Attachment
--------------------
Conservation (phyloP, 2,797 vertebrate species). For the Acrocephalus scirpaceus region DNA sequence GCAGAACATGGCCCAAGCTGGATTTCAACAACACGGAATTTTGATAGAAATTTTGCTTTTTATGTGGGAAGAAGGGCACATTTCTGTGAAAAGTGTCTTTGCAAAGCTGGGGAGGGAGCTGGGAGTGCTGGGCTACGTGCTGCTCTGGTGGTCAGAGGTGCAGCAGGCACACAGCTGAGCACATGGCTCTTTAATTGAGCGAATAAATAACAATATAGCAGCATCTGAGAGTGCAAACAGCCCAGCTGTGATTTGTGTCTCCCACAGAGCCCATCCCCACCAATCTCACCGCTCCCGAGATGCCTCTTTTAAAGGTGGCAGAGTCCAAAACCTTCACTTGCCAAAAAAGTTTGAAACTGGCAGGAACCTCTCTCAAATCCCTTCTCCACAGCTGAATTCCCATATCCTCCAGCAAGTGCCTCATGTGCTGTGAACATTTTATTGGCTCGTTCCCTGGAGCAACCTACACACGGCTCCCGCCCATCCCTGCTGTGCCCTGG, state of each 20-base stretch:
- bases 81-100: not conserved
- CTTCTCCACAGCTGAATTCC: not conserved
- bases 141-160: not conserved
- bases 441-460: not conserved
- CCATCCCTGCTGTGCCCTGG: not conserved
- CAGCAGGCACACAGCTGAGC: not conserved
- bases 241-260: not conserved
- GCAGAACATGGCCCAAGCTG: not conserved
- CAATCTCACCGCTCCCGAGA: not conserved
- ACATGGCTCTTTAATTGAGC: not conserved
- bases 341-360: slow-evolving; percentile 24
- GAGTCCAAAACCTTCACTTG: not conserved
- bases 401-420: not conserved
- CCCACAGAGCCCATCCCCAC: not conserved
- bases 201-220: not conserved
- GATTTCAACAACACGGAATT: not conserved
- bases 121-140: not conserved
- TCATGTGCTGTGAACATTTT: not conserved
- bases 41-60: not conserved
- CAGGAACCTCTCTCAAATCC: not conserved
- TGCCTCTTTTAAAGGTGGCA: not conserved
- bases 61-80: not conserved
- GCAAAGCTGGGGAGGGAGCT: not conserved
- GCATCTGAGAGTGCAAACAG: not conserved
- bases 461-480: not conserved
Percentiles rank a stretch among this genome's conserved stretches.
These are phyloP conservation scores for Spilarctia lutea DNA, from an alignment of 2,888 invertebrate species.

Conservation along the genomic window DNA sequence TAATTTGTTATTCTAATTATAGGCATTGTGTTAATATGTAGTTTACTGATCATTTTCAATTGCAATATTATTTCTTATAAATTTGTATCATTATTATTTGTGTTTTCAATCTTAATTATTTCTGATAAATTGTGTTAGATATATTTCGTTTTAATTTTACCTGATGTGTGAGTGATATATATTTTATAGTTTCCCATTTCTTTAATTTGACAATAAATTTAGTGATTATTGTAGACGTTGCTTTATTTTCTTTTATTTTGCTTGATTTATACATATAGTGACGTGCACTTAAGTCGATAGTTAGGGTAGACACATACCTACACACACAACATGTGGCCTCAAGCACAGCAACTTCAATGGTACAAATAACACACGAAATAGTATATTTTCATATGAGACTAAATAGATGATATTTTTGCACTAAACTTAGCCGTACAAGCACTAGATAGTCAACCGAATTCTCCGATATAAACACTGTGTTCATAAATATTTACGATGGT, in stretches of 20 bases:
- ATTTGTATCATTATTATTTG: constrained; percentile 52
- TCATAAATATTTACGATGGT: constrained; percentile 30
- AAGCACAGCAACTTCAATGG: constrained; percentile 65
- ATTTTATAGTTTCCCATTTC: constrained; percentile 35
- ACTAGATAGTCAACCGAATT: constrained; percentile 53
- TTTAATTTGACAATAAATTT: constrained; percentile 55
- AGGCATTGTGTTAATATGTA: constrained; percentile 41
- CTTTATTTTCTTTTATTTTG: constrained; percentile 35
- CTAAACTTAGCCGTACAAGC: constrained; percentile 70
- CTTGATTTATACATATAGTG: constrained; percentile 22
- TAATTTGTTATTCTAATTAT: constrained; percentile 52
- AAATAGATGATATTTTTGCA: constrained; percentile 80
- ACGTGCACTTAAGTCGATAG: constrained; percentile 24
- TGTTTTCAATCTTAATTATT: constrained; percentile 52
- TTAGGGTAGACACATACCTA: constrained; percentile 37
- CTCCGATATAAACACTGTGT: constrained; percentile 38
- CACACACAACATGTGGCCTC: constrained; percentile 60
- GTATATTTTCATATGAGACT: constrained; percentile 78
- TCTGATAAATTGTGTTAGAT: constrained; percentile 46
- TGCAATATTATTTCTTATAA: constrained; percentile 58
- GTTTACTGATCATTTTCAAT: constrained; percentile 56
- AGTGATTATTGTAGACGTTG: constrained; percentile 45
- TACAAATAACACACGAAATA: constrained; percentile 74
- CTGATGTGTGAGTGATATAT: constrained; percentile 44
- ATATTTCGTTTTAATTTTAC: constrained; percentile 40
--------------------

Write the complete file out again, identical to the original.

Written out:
Conservation (phyloP, 2,797 vertebrate species). For the Acrocephalus scirpaceus region DNA sequence GCAGAACATGGCCCAAGCTGGATTTCAACAACACGGAATTTTGATAGAAATTTTGCTTTTTATGTGGGAAGAAGGGCACATTTCTGTGAAAAGTGTCTTTGCAAAGCTGGGGAGGGAGCTGGGAGTGCTGGGCTACGTGCTGCTCTGGTGGTCAGAGGTGCAGCAGGCACACAGCTGAGCACATGGCTCTTTAATTGAGCGAATAAATAACAATATAGCAGCATCTGAGAGTGCAAACAGCCCAGCTGTGATTTGTGTCTCCCACAGAGCCCATCCCCACCAATCTCACCGCTCCCGAGATGCCTCTTTTAAAGGTGGCAGAGTCCAAAACCTTCACTTGCCAAAAAAGTTTGAAACTGGCAGGAACCTCTCTCAAATCCCTTCTCCACAGCTGAATTCCCATATCCTCCAGCAAGTGCCTCATGTGCTGTGAACATTTTATTGGCTCGTTCCCTGGAGCAACCTACACACGGCTCCCGCCCATCCCTGCTGTGCCCTGG, state of each 20-base stretch:
- bases 81-100: not conserved
- CTTCTCCACAGCTGAATTCC: not conserved
- bases 141-160: not conserved
- bases 441-460: not conserved
- CCATCCCTGCTGTGCCCTGG: not conserved
- CAGCAGGCACACAGCTGAGC: not conserved
- bases 241-260: not conserved
- GCAGAACATGGCCCAAGCTG: not conserved
- CAATCTCACCGCTCCCGAGA: not conserved
- ACATGGCTCTTTAATTGAGC: not conserved
- bases 341-360: slow-evolving; percentile 24
- GAGTCCAAAACCTTCACTTG: not conserved
- bases 401-420: not conserved
- CCCACAGAGCCCATCCCCAC: not conserved
- bases 201-220: not conserved
- GATTTCAACAACACGGAATT: not conserved
- bases 121-140: not conserved
- TCATGTGCTGTGAACATTTT: not conserved
- bases 41-60: not conserved
- CAGGAACCTCTCTCAAATCC: not conserved
- TGCCTCTTTTAAAGGTGGCA: not conserved
- bases 61-80: not conserved
- GCAAAGCTGGGGAGGGAGCT: not conserved
- GCATCTGAGAGTGCAAACAG: not conserved
- bases 461-480: not conserved
Percentiles rank a stretch among this genome's conserved stretches.
These are phyloP conservation scores for Spilarctia lutea DNA, from an alignment of 2,888 invertebrate species.

Conservation along the genomic window DNA sequence TAATTTGTTATTCTAATTATAGGCATTGTGTTAATATGTAGTTTACTGATCATTTTCAATTGCAATATTATTTCTTATAAATTTGTATCATTATTATTTGTGTTTTCAATCTTAATTATTTCTGATAAATTGTGTTAGATATATTTCGTTTTAATTTTACCTGATGTGTGAGTGATATATATTTTATAGTTTCCCATTTCTTTAATTTGACAATAAATTTAGTGATTATTGTAGACGTTGCTTTATTTTCTTTTATTTTGCTTGATTTATACATATAGTGACGTGCACTTAAGTCGATAGTTAGGGTAGACACATACCTACACACACAACATGTGGCCTCAAGCACAGCAACTTCAATGGTACAAATAACACACGAAATAGTATATTTTCATATGAGACTAAATAGATGATATTTTTGCACTAAACTTAGCCGTACAAGCACTAGATAGTCAACCGAATTCTCCGATATAAACACTGTGTTCATAAATATTTACGATGGT, in stretches of 20 bases:
- ATTTGTATCATTATTATTTG: constrained; percentile 52
- TCATAAATATTTACGATGGT: constrained; percentile 30
- AAGCACAGCAACTTCAATGG: constrained; percentile 65
- ATTTTATAGTTTCCCATTTC: constrained; percentile 35
- ACTAGATAGTCAACCGAATT: constrained; percentile 53
- TTTAATTTGACAATAAATTT: constrained; percentile 55
- AGGCATTGTGTTAATATGTA: constrained; percentile 41
- CTTTATTTTCTTTTATTTTG: constrained; percentile 35
- CTAAACTTAGCCGTACAAGC: constrained; percentile 70
- CTTGATTTATACATATAGTG: constrained; percentile 22
- TAATTTGTTATTCTAATTAT: constrained; percentile 52
- AAATAGATGATATTTTTGCA: constrained; percentile 80
- ACGTGCACTTAAGTCGATAG: constrained; percentile 24
- TGTTTTCAATCTTAATTATT: constrained; percentile 52
- TTAGGGTAGACACATACCTA: constrained; percentile 37
- CTCCGATATAAACACTGTGT: constrained; percentile 38
- CACACACAACATGTGGCCTC: constrained; percentile 60
- GTATATTTTCATATGAGACT: constrained; percentile 78
- TCTGATAAATTGTGTTAGAT: constrained; percentile 46
- TGCAATATTATTTCTTATAA: constrained; percentile 58
- GTTTACTGATCATTTTCAAT: constrained; percentile 56
- AGTGATTATTGTAGACGTTG: constrained; percentile 45
- TACAAATAACACACGAAATA: constrained; percentile 74
- CTGATGTGTGAGTGATATAT: constrained; percentile 44
- ATATTTCGTTTTAATTTTAC: constrained; percentile 40